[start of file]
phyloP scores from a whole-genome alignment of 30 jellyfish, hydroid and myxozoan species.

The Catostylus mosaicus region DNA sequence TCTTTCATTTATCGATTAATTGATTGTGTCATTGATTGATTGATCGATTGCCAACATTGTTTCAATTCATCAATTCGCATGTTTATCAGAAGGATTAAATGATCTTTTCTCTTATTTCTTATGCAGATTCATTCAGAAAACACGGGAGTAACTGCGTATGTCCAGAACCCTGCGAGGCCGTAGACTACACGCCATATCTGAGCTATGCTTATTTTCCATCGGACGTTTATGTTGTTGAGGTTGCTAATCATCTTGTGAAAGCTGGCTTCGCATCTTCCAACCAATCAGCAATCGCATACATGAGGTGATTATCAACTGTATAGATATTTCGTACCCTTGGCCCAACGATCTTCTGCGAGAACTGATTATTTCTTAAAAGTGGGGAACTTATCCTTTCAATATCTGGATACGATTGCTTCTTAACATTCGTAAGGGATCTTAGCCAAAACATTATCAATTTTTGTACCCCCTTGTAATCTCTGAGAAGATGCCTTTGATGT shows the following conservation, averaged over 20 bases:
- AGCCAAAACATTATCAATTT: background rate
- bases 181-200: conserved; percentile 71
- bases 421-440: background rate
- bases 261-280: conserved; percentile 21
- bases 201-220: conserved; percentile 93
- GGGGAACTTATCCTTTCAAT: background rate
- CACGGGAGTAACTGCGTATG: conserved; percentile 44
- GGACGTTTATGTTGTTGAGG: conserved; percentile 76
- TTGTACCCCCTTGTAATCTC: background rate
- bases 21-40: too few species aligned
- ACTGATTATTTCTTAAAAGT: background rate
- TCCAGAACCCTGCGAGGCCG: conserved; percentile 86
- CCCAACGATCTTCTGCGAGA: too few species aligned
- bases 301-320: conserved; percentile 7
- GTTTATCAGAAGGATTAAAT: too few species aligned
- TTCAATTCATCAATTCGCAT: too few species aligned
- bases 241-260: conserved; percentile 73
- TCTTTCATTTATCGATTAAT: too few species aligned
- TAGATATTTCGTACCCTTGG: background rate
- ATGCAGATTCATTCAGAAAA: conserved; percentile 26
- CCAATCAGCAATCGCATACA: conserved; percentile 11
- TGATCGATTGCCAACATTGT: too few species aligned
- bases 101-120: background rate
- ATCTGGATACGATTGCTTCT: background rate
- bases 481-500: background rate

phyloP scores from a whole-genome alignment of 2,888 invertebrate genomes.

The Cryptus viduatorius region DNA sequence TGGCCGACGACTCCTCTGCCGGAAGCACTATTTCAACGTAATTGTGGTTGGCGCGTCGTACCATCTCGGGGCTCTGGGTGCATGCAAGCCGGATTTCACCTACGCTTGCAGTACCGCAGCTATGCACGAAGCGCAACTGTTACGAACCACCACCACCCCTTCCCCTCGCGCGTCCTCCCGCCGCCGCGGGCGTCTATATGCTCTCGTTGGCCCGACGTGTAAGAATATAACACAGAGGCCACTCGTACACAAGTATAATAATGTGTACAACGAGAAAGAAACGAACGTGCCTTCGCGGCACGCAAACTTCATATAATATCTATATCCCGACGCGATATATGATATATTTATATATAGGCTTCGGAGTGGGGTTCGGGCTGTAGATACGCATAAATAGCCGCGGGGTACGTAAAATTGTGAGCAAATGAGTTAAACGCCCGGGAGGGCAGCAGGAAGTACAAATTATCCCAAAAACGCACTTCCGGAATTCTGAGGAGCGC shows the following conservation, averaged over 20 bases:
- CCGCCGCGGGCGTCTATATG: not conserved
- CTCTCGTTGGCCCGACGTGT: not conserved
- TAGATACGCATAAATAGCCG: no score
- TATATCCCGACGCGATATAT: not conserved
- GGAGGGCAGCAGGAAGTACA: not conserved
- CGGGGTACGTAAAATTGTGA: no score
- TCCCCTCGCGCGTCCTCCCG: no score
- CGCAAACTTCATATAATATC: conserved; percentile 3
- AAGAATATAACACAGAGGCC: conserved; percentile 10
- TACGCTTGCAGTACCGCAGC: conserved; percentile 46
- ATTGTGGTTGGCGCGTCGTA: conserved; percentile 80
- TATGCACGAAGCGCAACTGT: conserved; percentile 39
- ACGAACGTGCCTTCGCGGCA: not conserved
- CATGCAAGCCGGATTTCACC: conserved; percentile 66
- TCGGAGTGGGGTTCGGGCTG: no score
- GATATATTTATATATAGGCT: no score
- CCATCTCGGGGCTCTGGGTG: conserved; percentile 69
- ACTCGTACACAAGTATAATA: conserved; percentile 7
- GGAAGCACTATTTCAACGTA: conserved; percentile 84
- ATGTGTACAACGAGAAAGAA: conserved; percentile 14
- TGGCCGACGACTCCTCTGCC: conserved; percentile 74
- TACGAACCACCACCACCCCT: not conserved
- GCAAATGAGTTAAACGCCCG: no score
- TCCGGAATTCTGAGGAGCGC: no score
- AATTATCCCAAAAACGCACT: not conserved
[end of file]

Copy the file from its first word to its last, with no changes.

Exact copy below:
phyloP scores from a whole-genome alignment of 30 jellyfish, hydroid and myxozoan species.

The Catostylus mosaicus region DNA sequence TCTTTCATTTATCGATTAATTGATTGTGTCATTGATTGATTGATCGATTGCCAACATTGTTTCAATTCATCAATTCGCATGTTTATCAGAAGGATTAAATGATCTTTTCTCTTATTTCTTATGCAGATTCATTCAGAAAACACGGGAGTAACTGCGTATGTCCAGAACCCTGCGAGGCCGTAGACTACACGCCATATCTGAGCTATGCTTATTTTCCATCGGACGTTTATGTTGTTGAGGTTGCTAATCATCTTGTGAAAGCTGGCTTCGCATCTTCCAACCAATCAGCAATCGCATACATGAGGTGATTATCAACTGTATAGATATTTCGTACCCTTGGCCCAACGATCTTCTGCGAGAACTGATTATTTCTTAAAAGTGGGGAACTTATCCTTTCAATATCTGGATACGATTGCTTCTTAACATTCGTAAGGGATCTTAGCCAAAACATTATCAATTTTTGTACCCCCTTGTAATCTCTGAGAAGATGCCTTTGATGT shows the following conservation, averaged over 20 bases:
- AGCCAAAACATTATCAATTT: background rate
- bases 181-200: conserved; percentile 71
- bases 421-440: background rate
- bases 261-280: conserved; percentile 21
- bases 201-220: conserved; percentile 93
- GGGGAACTTATCCTTTCAAT: background rate
- CACGGGAGTAACTGCGTATG: conserved; percentile 44
- GGACGTTTATGTTGTTGAGG: conserved; percentile 76
- TTGTACCCCCTTGTAATCTC: background rate
- bases 21-40: too few species aligned
- ACTGATTATTTCTTAAAAGT: background rate
- TCCAGAACCCTGCGAGGCCG: conserved; percentile 86
- CCCAACGATCTTCTGCGAGA: too few species aligned
- bases 301-320: conserved; percentile 7
- GTTTATCAGAAGGATTAAAT: too few species aligned
- TTCAATTCATCAATTCGCAT: too few species aligned
- bases 241-260: conserved; percentile 73
- TCTTTCATTTATCGATTAAT: too few species aligned
- TAGATATTTCGTACCCTTGG: background rate
- ATGCAGATTCATTCAGAAAA: conserved; percentile 26
- CCAATCAGCAATCGCATACA: conserved; percentile 11
- TGATCGATTGCCAACATTGT: too few species aligned
- bases 101-120: background rate
- ATCTGGATACGATTGCTTCT: background rate
- bases 481-500: background rate

phyloP scores from a whole-genome alignment of 2,888 invertebrate genomes.

The Cryptus viduatorius region DNA sequence TGGCCGACGACTCCTCTGCCGGAAGCACTATTTCAACGTAATTGTGGTTGGCGCGTCGTACCATCTCGGGGCTCTGGGTGCATGCAAGCCGGATTTCACCTACGCTTGCAGTACCGCAGCTATGCACGAAGCGCAACTGTTACGAACCACCACCACCCCTTCCCCTCGCGCGTCCTCCCGCCGCCGCGGGCGTCTATATGCTCTCGTTGGCCCGACGTGTAAGAATATAACACAGAGGCCACTCGTACACAAGTATAATAATGTGTACAACGAGAAAGAAACGAACGTGCCTTCGCGGCACGCAAACTTCATATAATATCTATATCCCGACGCGATATATGATATATTTATATATAGGCTTCGGAGTGGGGTTCGGGCTGTAGATACGCATAAATAGCCGCGGGGTACGTAAAATTGTGAGCAAATGAGTTAAACGCCCGGGAGGGCAGCAGGAAGTACAAATTATCCCAAAAACGCACTTCCGGAATTCTGAGGAGCGC shows the following conservation, averaged over 20 bases:
- CCGCCGCGGGCGTCTATATG: not conserved
- CTCTCGTTGGCCCGACGTGT: not conserved
- TAGATACGCATAAATAGCCG: no score
- TATATCCCGACGCGATATAT: not conserved
- GGAGGGCAGCAGGAAGTACA: not conserved
- CGGGGTACGTAAAATTGTGA: no score
- TCCCCTCGCGCGTCCTCCCG: no score
- CGCAAACTTCATATAATATC: conserved; percentile 3
- AAGAATATAACACAGAGGCC: conserved; percentile 10
- TACGCTTGCAGTACCGCAGC: conserved; percentile 46
- ATTGTGGTTGGCGCGTCGTA: conserved; percentile 80
- TATGCACGAAGCGCAACTGT: conserved; percentile 39
- ACGAACGTGCCTTCGCGGCA: not conserved
- CATGCAAGCCGGATTTCACC: conserved; percentile 66
- TCGGAGTGGGGTTCGGGCTG: no score
- GATATATTTATATATAGGCT: no score
- CCATCTCGGGGCTCTGGGTG: conserved; percentile 69
- ACTCGTACACAAGTATAATA: conserved; percentile 7
- GGAAGCACTATTTCAACGTA: conserved; percentile 84
- ATGTGTACAACGAGAAAGAA: conserved; percentile 14
- TGGCCGACGACTCCTCTGCC: conserved; percentile 74
- TACGAACCACCACCACCCCT: not conserved
- GCAAATGAGTTAAACGCCCG: no score
- TCCGGAATTCTGAGGAGCGC: no score
- AATTATCCCAAAAACGCACT: not conserved